Listening to Your Emotions versus Blindly Following Them
It can be painful to face up to a new truth that feelings or an emotional response seem to be asking that you attend to now. If you are facing such a struggle currently, you may want to consider that on down the road, things may well become more painful or worse if you don’t heed the message and act. Remember, most problems don’t just go away. Rather, they typically grow worse–or they create new problems such as physical health issues. Therefore, you’ll want to listen to your emotional warning system and take any action that it seems to be asking of you.
Remember, your emotions are there to help protect you or remind you that there are changes you need to be making to move forth with your life and purpose. Anxiety or emotional pain, for example, may become severe enough that they seem impossible to ignore because, indeed, you aren’t supposed to be ignoring them! They are there to awaken you to the fact it is time to take action–to make some changes in yourself or your life.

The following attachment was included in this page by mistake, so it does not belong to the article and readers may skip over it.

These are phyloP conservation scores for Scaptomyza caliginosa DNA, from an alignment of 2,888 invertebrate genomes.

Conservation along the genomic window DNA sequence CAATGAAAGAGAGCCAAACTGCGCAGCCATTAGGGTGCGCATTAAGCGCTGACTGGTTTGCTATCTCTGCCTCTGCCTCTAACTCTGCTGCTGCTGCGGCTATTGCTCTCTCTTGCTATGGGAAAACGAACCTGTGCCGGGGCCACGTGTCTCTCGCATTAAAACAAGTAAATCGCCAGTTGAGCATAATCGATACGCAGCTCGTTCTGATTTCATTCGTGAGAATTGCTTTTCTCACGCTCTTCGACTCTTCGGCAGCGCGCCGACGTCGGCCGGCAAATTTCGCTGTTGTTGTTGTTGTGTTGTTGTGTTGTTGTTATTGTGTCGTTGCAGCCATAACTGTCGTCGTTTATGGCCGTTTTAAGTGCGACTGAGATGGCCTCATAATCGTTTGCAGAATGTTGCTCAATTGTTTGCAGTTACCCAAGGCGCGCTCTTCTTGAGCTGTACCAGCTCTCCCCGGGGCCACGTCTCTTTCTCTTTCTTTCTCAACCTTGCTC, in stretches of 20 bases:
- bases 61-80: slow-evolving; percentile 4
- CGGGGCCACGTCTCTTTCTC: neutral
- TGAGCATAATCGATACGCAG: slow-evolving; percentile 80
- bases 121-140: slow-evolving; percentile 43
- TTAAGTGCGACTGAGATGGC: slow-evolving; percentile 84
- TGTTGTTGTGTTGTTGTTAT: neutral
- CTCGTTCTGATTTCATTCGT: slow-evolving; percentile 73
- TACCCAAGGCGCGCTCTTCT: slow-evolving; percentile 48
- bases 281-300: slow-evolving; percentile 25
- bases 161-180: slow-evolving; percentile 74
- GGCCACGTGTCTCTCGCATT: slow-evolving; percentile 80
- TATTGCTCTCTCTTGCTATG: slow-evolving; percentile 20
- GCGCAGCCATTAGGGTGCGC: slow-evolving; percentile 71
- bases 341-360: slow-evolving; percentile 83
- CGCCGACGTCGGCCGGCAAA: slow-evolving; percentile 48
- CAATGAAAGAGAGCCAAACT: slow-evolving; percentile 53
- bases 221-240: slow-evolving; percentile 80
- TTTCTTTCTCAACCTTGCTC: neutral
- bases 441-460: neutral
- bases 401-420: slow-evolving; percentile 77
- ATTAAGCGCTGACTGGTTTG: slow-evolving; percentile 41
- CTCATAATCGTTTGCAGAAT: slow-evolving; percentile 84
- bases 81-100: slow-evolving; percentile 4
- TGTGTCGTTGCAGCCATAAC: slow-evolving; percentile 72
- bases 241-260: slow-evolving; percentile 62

Some people will not be brave enough to do this. Rather, they will try to avoid what is being asked of them by abusing substances, for example. Some will seek emotional pain relief through non-stop involvement in activities — which could include over-shopping, sexual acting-out, or overeating.
What you want to strive for instead is a balance between emotion and thinking. In other words, do not subtract either from the equation but instead evaluate both your thoughts and your feelings regularly to become more self-aware. And, just in case you believe that you are the victim of your genetics and brain, realize that you can modify your brain through changing your thoughts and behavior.
Change your beliefs and indeed, you will change your self-talk. Alter your self-talk and indeed, your emotional responses to life events will soon change. Alter your emotional response, and soon your behavior will change, too.
Humans have a need to have their beliefs and their behaviors in alignment. Thus, if you change one so that it is no longer in alignment with the other–there is dissonance–ultimately, you will be driven to change the other.
Hopefully, now you’ll be more capable of keeping your beliefs, thoughts, and emotions aligned so that they continually lead you toward a purpose-filled life. After all, you should soon feel calmer and hence, be better attuned to any inner guidance–or you’ll perceive and seize opportunities put before you that you were undoubtedly inclined to miss when you weren’t so self-aware.